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Reform of the Security Service in Georgia

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Number Of Pages:  108

Publication Year:  2018



In the framework of the MIA reforms in 2015, the State Security Agency separated from the MIA and established itself as a separate institution. The separation of the police and security agencies was an important institutional move towards removing the concentration of excess power within the agency.

However, it was clear at that stage that the separation itself would not be sufficient to establish a balanced, accountable and democratic control mechanisms over the security sector. The newly-established agency, as a result of the 2015 reforms, was given a number of problematic powers. The current law gives a broad mandate to the agency, which includes fighting against transnational organized crime and prevention, identification and eradication of corruption. Moreover, the State Security Agency also has powers similar to that of law enforcement agencies, such as crime investigation and arrest.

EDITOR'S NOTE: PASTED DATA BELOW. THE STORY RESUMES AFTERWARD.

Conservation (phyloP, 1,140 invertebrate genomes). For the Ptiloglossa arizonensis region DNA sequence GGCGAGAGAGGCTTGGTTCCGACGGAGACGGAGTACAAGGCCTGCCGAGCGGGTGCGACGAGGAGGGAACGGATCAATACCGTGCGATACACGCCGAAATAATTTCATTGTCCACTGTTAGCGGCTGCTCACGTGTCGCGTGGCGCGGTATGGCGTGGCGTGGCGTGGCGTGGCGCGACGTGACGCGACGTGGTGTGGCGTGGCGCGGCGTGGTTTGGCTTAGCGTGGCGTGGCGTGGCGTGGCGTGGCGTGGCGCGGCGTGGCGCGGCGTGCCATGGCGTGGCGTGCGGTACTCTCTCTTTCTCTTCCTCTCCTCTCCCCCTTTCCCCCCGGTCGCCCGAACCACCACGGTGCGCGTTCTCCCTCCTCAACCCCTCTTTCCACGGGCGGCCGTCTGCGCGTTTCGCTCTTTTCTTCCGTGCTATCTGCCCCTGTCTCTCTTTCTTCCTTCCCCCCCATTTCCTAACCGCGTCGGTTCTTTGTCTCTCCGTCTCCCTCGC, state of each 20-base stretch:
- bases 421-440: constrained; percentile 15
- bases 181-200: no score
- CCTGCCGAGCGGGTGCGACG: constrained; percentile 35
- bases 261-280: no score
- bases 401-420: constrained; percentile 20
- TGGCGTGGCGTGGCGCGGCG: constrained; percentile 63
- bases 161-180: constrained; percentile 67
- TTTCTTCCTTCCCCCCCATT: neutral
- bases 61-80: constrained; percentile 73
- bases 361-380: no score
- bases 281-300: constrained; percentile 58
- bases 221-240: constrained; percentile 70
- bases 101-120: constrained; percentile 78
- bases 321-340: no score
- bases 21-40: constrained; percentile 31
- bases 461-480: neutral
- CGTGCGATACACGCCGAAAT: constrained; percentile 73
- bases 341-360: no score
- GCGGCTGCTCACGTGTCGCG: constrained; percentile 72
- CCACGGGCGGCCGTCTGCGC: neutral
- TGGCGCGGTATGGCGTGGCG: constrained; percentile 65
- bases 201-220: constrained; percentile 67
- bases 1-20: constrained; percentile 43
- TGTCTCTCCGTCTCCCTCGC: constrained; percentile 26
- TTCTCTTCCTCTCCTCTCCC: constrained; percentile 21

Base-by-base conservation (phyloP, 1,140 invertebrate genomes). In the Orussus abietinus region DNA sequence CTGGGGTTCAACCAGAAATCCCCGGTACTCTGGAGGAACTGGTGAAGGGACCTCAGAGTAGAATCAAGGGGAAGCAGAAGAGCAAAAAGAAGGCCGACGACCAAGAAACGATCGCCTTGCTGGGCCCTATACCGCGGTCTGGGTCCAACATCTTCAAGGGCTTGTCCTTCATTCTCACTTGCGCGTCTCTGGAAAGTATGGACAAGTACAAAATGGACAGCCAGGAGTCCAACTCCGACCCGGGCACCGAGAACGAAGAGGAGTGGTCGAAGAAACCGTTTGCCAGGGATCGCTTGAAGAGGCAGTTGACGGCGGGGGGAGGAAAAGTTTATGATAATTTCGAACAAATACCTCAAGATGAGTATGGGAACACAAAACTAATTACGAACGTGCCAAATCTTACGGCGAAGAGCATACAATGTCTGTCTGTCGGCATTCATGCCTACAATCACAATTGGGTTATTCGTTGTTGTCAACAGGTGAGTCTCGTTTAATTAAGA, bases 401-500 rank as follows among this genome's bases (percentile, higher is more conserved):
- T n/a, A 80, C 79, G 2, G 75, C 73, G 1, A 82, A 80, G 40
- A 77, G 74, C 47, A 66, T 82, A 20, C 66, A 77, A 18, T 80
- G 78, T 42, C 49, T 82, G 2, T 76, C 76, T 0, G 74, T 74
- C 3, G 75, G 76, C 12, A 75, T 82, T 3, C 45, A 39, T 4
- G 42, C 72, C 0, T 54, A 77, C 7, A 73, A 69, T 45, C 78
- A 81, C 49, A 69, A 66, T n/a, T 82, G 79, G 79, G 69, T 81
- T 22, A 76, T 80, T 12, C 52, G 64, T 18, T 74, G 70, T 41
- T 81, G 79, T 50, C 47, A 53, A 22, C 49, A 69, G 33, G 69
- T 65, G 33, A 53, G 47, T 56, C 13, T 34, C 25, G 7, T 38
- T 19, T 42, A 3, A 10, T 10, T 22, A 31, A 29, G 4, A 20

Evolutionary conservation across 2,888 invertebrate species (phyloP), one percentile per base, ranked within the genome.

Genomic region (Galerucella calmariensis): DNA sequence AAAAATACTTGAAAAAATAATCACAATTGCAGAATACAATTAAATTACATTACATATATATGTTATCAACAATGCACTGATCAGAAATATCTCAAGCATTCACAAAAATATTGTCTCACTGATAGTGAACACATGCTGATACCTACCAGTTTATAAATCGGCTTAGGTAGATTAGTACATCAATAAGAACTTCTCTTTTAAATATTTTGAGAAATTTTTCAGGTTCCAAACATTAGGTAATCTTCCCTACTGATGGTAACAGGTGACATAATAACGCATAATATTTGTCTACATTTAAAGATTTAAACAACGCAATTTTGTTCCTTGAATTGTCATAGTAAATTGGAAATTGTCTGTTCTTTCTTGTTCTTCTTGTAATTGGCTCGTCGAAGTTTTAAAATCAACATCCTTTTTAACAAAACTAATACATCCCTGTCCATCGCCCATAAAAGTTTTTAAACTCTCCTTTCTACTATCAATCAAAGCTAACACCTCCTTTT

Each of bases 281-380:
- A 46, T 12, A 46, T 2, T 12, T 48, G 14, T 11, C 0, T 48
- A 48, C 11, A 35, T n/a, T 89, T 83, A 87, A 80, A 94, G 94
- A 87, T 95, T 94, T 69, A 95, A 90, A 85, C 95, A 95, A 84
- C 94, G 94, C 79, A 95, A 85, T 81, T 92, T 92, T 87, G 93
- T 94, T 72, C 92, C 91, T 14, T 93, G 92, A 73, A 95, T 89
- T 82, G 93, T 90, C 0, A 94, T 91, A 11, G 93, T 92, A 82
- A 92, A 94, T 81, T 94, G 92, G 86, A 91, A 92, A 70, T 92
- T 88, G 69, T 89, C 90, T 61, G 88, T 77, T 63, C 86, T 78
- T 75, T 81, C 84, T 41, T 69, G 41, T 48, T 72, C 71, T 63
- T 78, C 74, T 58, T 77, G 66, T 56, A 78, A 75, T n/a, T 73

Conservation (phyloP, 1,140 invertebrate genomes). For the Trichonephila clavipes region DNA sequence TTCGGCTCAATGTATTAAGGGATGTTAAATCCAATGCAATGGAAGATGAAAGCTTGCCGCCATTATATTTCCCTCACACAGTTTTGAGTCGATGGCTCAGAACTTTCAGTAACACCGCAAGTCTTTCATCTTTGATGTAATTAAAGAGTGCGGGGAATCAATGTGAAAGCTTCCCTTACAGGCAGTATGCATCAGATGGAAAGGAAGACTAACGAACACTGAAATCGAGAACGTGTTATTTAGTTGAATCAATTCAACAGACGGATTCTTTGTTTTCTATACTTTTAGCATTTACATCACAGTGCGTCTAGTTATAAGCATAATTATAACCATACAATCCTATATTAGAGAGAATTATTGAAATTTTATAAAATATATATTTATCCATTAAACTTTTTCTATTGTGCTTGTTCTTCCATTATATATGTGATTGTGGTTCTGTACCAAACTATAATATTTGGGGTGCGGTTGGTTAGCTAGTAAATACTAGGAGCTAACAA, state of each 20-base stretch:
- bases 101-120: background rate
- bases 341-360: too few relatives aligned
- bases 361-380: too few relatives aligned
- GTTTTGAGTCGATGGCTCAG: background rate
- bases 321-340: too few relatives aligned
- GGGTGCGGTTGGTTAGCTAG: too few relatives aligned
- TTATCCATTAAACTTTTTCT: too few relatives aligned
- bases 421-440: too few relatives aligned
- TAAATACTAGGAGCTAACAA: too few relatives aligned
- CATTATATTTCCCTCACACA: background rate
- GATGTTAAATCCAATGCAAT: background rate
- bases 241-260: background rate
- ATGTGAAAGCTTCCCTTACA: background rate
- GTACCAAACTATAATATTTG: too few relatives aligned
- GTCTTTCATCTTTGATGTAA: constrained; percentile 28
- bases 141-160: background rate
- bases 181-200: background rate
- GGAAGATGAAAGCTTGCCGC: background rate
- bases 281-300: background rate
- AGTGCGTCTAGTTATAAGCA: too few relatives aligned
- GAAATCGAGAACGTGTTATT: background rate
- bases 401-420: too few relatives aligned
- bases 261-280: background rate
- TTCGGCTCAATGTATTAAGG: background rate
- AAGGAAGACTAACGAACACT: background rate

A broad mandate and law enforcement powers, coupled with the absence of strong guarantees of oversight and lack of experience, creates a foundation for excess power and unchecked authority within the State Security Agency. This damages the human rights situation and system of democratic governance in the country. These very risks associated with the security sector are the cause of concern amongst international and local actors who systematically stress about the necessity of democratic governance and oversight in the State Security Service.

This report is the first comprehensive document that assesses the institutional and legislative environment of the State Security Service in the aftermath of the 2015 reforms. The report also analyzes data on the activities of the last years of the State Security Service.

The aim of the report is to deliver a critical analysis of the institutional independence, mandate, oversight and accountability, as well as the quality of transparency, of the State Security Agency. Taking best practice, the legislative framework and issues related to the implementation of the law into account, the research also aims to single our challenges and recommendations based on the findings, as well to support subsequent

reforms within the security sector. The research project team would like to thank the Parliament of Georgia and the State Security Agency for collaborating in the research and providing us with public information. We would also like to thank the research and non-governmental organizations, as well as experts, for sharing their experience with us. A particular extension of gratitude goes to the Geneva Centre for the Democratic Control of Armed Forces (DCAF) for their contribution to the research on international best practice.

See the full text of the research here⇓


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